Different types of blogging

 

Enjoyment – first and foremost blogging can be about expressing yourself online. It is one of the best places to voice your opinion and receive almost instant feedback. You can create small communities online depending on your likes/dislikes or interests. Blogs can also be combined with your other ‘stamps’ online such as Pinterest, Google+, Flickr, Facebook and Twitter. So within the space of someone reading your blog they can connect to the other sites you express your personality and identity on.

Reviewing – if you are fortunate enough you can be paid to review products online. This can be great publicity for your own blog as well as for the company asking for the review. Usually you will be given the opportunity to try a product and then write a balanced review [though the company will obviously be hoping for a positive review]. If you are headhunted, or you a find a particular company you love, you could be reviewing a number of products; from the latest innovative hair and beauty product to a newly released film or novel.

Guest blogging – guest blogging is the perfect opportunity to gain more exposure as a person and for your website. It creates a larger ‘web’ of your presence online. Perfect. It can also be an exciting way to acquire new readers and build relationships with other bloggers. It is also (here comes the SEO part) great for search engines such as Google and Yahoo. You will also be in a new community online which is great for extending your knowledge and interests (also known as personal development).

Online portfolio – whether you are a student finishing college or university, or perhaps an expert marketing assistant an online portfolio can continue to showcase your writing skills and the ability to adapt for web. It can be a second CV in addition to your electronic (or possibly paper) copy. Being online shows you are in touch with technology and you can also demonstrate to a future employer your range of skills, for instance with photography, InDesign, Photoshop, WordPress, Flickr etc. The list really does go on!

Paid bloggingit is a dream job to be paid for blogging yet that is right, it shouldn’t just be a dream. If you create enough chances (usually to do with your great writing skills) this can soon become a reality. Or alternatively there are full-time jobs working as a ‘blogger’ for a company or within their social media and marketing department. In Journey’s words “don’t stop believing!”


Top five tips for blogging

  1. Find four bloggers that you like and follow them on a regular basis. Take note of the articles they are producing and how they acquire an audience.
  2. Sign up to Google Alerts and find trends which you enjoy writing about. For example you could sign up to the latest film releases and write a weekly film review. It is a great way to find content which will receive hits quickly in a short amount of time. Bear in mind these blog posts may not be evergreen content so always think why you are adding the content to your blog, ask yourself, what is the purpose of this post?
  3. Write in your own style. Individuality really is key and this is sometimes forgotten in the World Wide Web.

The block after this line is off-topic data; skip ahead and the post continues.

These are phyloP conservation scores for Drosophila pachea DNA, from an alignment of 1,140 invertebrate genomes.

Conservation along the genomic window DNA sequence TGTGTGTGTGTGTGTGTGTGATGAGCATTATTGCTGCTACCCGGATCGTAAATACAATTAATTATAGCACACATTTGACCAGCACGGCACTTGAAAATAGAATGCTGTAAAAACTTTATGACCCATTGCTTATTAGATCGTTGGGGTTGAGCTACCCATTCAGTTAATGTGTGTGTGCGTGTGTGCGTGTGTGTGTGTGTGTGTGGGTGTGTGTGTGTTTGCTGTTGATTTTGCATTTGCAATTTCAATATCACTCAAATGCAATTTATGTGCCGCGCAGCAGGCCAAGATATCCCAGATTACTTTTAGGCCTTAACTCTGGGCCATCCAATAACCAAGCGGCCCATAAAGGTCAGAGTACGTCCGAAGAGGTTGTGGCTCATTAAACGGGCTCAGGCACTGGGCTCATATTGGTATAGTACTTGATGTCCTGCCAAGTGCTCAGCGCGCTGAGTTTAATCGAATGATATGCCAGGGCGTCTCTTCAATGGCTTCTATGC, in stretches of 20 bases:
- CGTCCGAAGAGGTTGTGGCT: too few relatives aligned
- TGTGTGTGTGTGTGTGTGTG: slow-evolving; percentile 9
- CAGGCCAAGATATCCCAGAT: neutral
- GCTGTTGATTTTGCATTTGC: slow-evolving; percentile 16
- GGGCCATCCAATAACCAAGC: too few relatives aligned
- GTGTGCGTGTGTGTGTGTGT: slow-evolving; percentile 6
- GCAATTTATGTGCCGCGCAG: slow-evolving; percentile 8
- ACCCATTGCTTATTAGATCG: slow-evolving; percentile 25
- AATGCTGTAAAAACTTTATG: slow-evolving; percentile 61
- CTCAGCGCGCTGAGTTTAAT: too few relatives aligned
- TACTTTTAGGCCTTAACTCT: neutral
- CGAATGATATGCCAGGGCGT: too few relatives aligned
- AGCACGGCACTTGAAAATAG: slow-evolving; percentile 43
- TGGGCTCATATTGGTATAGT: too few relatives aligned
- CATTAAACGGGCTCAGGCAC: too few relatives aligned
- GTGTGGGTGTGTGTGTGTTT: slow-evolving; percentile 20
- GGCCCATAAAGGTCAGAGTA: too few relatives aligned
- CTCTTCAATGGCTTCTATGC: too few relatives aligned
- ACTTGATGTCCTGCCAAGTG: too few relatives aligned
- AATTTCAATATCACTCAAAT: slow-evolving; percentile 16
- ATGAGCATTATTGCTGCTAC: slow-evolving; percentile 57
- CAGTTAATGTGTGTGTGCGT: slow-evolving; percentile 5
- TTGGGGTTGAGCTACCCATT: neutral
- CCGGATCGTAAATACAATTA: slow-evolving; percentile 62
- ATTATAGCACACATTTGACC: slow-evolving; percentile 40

4. Promote your blog posts via all your social media channels. However remember to target these websites differently. Keep your audience in mind. No doubt (and it goes without saying) people using LinkedIn are using the site differently to that on Twitter.
  5. Above all else have fun and enjoy writing whatever your style may be or personal preference. I still hand write notes before I go anywhere near a computer, so don’t be afraid to express yourself the way you want to. Blogging can open up a ‘new world’!

 

I am available as a guest blogger for your site, so if you like my writing style or think I can do something for you please contact me. If you are a business or company with new products I am available for reviewing. I have previously reviewed products for the health and beauty industry and written critical pub and restaurant reviews for Sussex Food and Drink Guide 2013.

Please leave a message below if you would like to get in contact or if you have any questions/thoughts regarding this blog post (or any others). I appreciate hearing from you.

Living away from home | Reflective creative piece

November 30, 2012 1 comment

Following a brief phone conversation with my friend who is currently studying at drama school (not university), it made me realise what you miss when you’re away. You’re living away from home, and you have the ultimate freedom. You have no one to tell you when to wake up or what time you have to be back for. You do have to learn to live with others and their living habits, but generally it is fun, sociable and you think you’ve made it.

This impromptu call made me write this, following one thing she said…

“It was good to be back, in familiar surroundings and yes it does feel surreal. When I am living there I forget the endless months I spent being at home and working. Not that much seems different but I feel it. In myself. I know I have only been away a couple of months but I feel different, not this place. The one thing I noticed was they felt different.

In my halls of residence they are light and flimsy. They feel invisible to hold and you simply breeze effortlessly from one room to another. Yet back home they are sturdy and solid. When I curl my fingers around the shape I feel reassured; I know I am at home. The cold metal touches my small hands and I enter my bedroom. It all looks the same, everything in its normal place but I know I haven’t slept here for a while. The air is fresh but there is a lingering sense that time has passed.

I feel the door handle again and strangely it’s the only thing that is different. I have left home and gone away to study and all I can compare are door handles. Yes, door handles. The poorly designed door handles at my halls, to the heavy weighted round handles that I have always known. It seems odd you can move miles away, see different people day after day, learn new things about yourself and the world and you cannot shake the feeling that the door handles are different.

Perhaps it shows just how strong the human nature is, or how we perceive new surroundings and compare. Perhaps it’s a comfort blanket, what we know and what we now know. Whatever it is, I know I prefer my house’s solid door handles. Though I am sure I will open plenty more doors…”

Sometimes the small things make a difference.